More Women Step Forward To Accuse Roger Ailes Of Sexual Harassment
AUDIE CORNISH, HOST:
The sexual harassment scandal that cost Fox News chairman Roger Ailes his job is expanding. The Wall Street Journal is reporting that the number of women who have said they were sexually harassed by Ailes is now in double digits, and the repercussions continue. Today, Fox announced its chief financial officer is leaving.
NPR's David Folkenflik has been covering the story. He's learned a lot about how Fox News operates. And first, David, how many more women have stepped forward? What are we hearing in the way of new allegations?
DAVID FOLKENFLIK, BYLINE: Well, apparently, the review has talked to more than 20 women. It's not 100 percent clear how many of them are explicitly making accusations about Ailes or about the general culture of sexual harassment, sexism at Fox News. The Wall Street Journal, of course, is controlled by the Murdoch family, as is Fox News. It could be considered a reliable source about that.
But you know, among the people who have stepped forward of late is Andrea Tantaros. She's a very prominent host of "The Five," a popular late-afternoon show. She has now publicly accused Roger Ailes of sexually harassing her. Lawyers and officials at Fox News have - have said on background that, you know, they've looked into allegations she made against other men, but that she had never previously brought forth any allegations against Ailes, who, I might add, has denied all of the many and mounting allegations against him.
CORNISH: I want to talk more about the reaction from Fox, as we mentioned - the change in leadership positions today, with the CFO leaving. And there were reports that 21st Century Fox is preparing for settlement talks. What more do you know?
FOLKENFLIK: Well, I'm told that that parent company, 21st Century Fox is girding to make significant payouts to some of the women who have made these allegations and accusations against Roger Ailes. Today, Fox News, which is being led in the interim by Rupert Murdoch himself, the very head of the parent company, they've elevated Bill Shine, who had been the head of programming and an executive vice president there, to be co-president along with the guy who oversees Fox's broadcast local stations.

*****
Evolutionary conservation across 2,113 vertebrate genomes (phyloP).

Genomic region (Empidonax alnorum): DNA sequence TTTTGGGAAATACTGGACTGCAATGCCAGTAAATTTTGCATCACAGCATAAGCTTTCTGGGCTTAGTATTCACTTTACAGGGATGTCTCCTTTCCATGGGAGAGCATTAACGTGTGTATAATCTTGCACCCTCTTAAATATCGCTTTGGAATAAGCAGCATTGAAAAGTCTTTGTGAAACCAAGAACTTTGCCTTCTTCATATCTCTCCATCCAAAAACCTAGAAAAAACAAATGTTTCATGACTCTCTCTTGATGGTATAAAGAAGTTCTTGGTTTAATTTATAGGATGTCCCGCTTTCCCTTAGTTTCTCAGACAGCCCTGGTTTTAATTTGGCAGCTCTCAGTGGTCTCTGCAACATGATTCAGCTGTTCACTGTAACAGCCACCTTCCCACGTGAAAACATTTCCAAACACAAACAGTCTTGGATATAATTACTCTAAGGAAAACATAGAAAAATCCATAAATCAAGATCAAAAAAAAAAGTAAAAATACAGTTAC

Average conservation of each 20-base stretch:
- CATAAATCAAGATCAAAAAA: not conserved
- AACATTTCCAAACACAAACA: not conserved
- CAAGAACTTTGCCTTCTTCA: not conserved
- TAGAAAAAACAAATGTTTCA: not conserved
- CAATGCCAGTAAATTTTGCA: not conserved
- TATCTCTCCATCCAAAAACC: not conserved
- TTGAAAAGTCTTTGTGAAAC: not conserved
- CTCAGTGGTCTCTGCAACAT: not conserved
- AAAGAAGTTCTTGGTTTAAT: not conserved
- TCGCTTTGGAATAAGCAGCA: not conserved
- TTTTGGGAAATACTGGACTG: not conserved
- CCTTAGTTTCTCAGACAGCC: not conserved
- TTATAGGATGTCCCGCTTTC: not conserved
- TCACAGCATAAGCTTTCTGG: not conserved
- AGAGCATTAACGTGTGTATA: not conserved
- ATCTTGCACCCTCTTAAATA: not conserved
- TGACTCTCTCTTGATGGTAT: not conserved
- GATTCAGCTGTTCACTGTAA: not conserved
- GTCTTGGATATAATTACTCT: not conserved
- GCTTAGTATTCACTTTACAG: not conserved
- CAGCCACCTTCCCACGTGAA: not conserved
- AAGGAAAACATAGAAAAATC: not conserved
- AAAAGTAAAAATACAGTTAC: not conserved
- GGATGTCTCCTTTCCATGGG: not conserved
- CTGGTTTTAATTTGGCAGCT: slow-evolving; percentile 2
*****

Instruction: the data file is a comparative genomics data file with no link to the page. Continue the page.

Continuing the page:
And in addition, they - they elevated Suzanne Scott, who's been a programming executive, to be an executive vice president. You know, those two elevations, in a sense, entrench - at least for now - into roles people who are thought of by people at Fox News as those who implemented Roger Ailes' will. So if you're looking for a vast change in the corporate culture at Fox News, it might be a little hard to see.
That said, the CFO was, in the past, I'm told by sources, involved in approving private settlements to women who had raised allegations against Ailes and others of sexual misconduct to keep their stories private. He would have had to be involved. But then again, so would the general counsel and the head of human resources. And those two executives remain on the job.
CORNISH: This story is a reminder that when it comes to sexual harassment, there are many reasons why people don't speak up. And in your reporting, you've said that this was particularly difficult at Fox. How come?
FOLKENFLIK: Well, you know, Roger Ailes came from the world of politics and really broken-in politics in the campaigns of Richard Nixon. And he was a guy who ran, essentially, certain kinds of dirty tricks. At Fox News, we've learned in recent weeks that they essentially plotted against their critics. They figured out ways to try to discredit them, to send at times, perhaps, private investigators to learn more about them. And if you want to think about why a woman wouldn't come forward to accuse Roger Ailes of things, Laurie Dhue was an anchor for Fox News, and she once publicly, in an elevator, criticized the head of publicity for not getting her enough press.
And he managed to ensure that leaked from Fox News were unflattering photographs of her and planted the idea in the Washington Post's gossip column that she had been drunk publicly. Privately and secretly, Laurie Dhue - something they knew - she was an alcoholic. Now, she turns out to be somebody who has claims of her own to make about Roger Ailes, according to her lawyer. She's keeping it for a book. But if you think that somebody's going to be punished and embarrassed publicly for something they said about how much publicity they were saying, imagine how much punishment they might face if they would make accusations of sexual harassment against the CEO and chairman.
CORNISH: What does all this tell us about how Ailes ran things and, really, about the culture at Fox, how it operated as a result?
FOLKENFLIK: Well, when you think of a news organization, you think of there being separations between personal agendas and what you see on the air or separation between corporate agendas and what you see on the air. The revelations of recent weeks have shown that Roger Ailes really ran Fox News as though it were purely a political shop. You - you repay your allies, and you punish those who criticize you.
CORNISH: That's NPR's media correspondent, David Folkenflik. David, thank you.
FOLKENFLIK: You bet.
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